When I was looking at solar oven designs, I kept coming across designs that were made of cardboard. Well, for me, I plan on using my solar oven more than just a couple times. This is more than just an experiment to me, it’s a way of life.
This DIY solar oven is going to be a legit way to cook and bake in my southern climate.
So we eventually had to take the basic idea from a cardboard box version and make it a legit wooden box version.
Below you’ll find the instructions on how to make your very own solar oven. Thanks to my husband for his hard work to build this.
Here are the supplies for the DIY solar oven:
1 – 4ft x 8ft x 7/16th OSB Plywood
2 – 2 x 2 x 8’s
1 – .093″X18″X24″ Clear Acrylic Sheet
1 – 24” x 16” flat bottomed food grade styrofoam cooler
6 – 1.5” hinges
2 – Door hook and eyes for connecting the 3 reflectors together
1 – box of #6 x 1” Screws
2 – Black spray paint
Tape of almost any kind
How to build a DIY solar oven:
Cut out the OSB to these measurements:
for the front and back:
2 pieces – 29” x 14 1/4”
for the bottom:
1 piece 29” x 17”
for the left & right sides:
2 pieces – 17 1/4” x 14 1/4”
for the top doors:
2 pieces – 14 3/8” x 17”
to attach the top 2 reflectors:
2 pieces – 3” x 17”
for the top single reflector:
1 piece – 27 3/4 x 17”
Cut out the 2x2s to these measurements:
4 pieces – 13”
4 pieces – 14.25”
Screw the 2×2 pieces together to create internal side frames then connect the front, back, bottom and sides of OSB to the 2x2s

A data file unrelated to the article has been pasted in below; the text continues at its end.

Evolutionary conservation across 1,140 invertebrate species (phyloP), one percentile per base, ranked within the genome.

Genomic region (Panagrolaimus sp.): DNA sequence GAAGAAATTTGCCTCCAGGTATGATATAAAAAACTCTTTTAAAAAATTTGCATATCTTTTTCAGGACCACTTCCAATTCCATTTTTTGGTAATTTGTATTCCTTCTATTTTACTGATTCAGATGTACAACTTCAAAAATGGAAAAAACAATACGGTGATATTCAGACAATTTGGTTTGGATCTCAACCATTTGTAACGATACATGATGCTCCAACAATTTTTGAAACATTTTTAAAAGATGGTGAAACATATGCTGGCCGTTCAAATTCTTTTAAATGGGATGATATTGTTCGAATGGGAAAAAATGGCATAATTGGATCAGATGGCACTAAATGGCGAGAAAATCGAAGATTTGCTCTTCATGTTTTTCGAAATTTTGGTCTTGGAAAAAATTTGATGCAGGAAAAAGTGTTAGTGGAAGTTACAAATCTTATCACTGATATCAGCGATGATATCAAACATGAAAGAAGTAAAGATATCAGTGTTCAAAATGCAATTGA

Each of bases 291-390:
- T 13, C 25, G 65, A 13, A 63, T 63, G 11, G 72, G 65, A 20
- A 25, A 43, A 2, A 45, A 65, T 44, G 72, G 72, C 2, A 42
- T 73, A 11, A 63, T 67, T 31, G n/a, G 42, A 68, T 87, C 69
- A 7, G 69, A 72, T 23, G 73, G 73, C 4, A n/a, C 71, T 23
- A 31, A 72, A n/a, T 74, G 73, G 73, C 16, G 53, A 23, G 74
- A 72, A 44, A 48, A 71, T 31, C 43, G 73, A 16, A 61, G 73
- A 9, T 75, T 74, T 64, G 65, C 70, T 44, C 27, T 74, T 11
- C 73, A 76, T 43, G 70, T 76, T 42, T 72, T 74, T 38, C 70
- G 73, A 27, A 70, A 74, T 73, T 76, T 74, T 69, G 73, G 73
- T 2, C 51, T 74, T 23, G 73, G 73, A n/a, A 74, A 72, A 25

Connect the three reflectors with two hinges each board.
Connect the eye loops so the top single folds in first and then two top reflectors fold in on top, there will be some overlap.
Spray paint the outside black.
Place aluminum foil on the inside of the reflectors and the cooler.
One last thing that I didn’t add to mine, but did, later on, was to add locking wheels to the bottom and handles on the sides to make it easier to move around.
Test and enjoy!
When you’re ready to cook, open the reflectors, place food inside then place the clear acrylic sheet on top.
I like to use eggs as the first official food test my DIY solar oven experiments because they’re cheap-ish and easy to tell when they’re done. I use two eggs, but you can just as easily use one egg. They should take about 2-3 hours to hardboil.
Placing food in black pans or pots will help to cook the food faster and better. You don’t always need to cover things, I bake and cook plenty of things uncovered and they still cook or bake just fine.
Make sure you’re moving the solar oven with the sun, the shadow should be directly in line with the solar oven behind it.
Enjoy your new solar oven!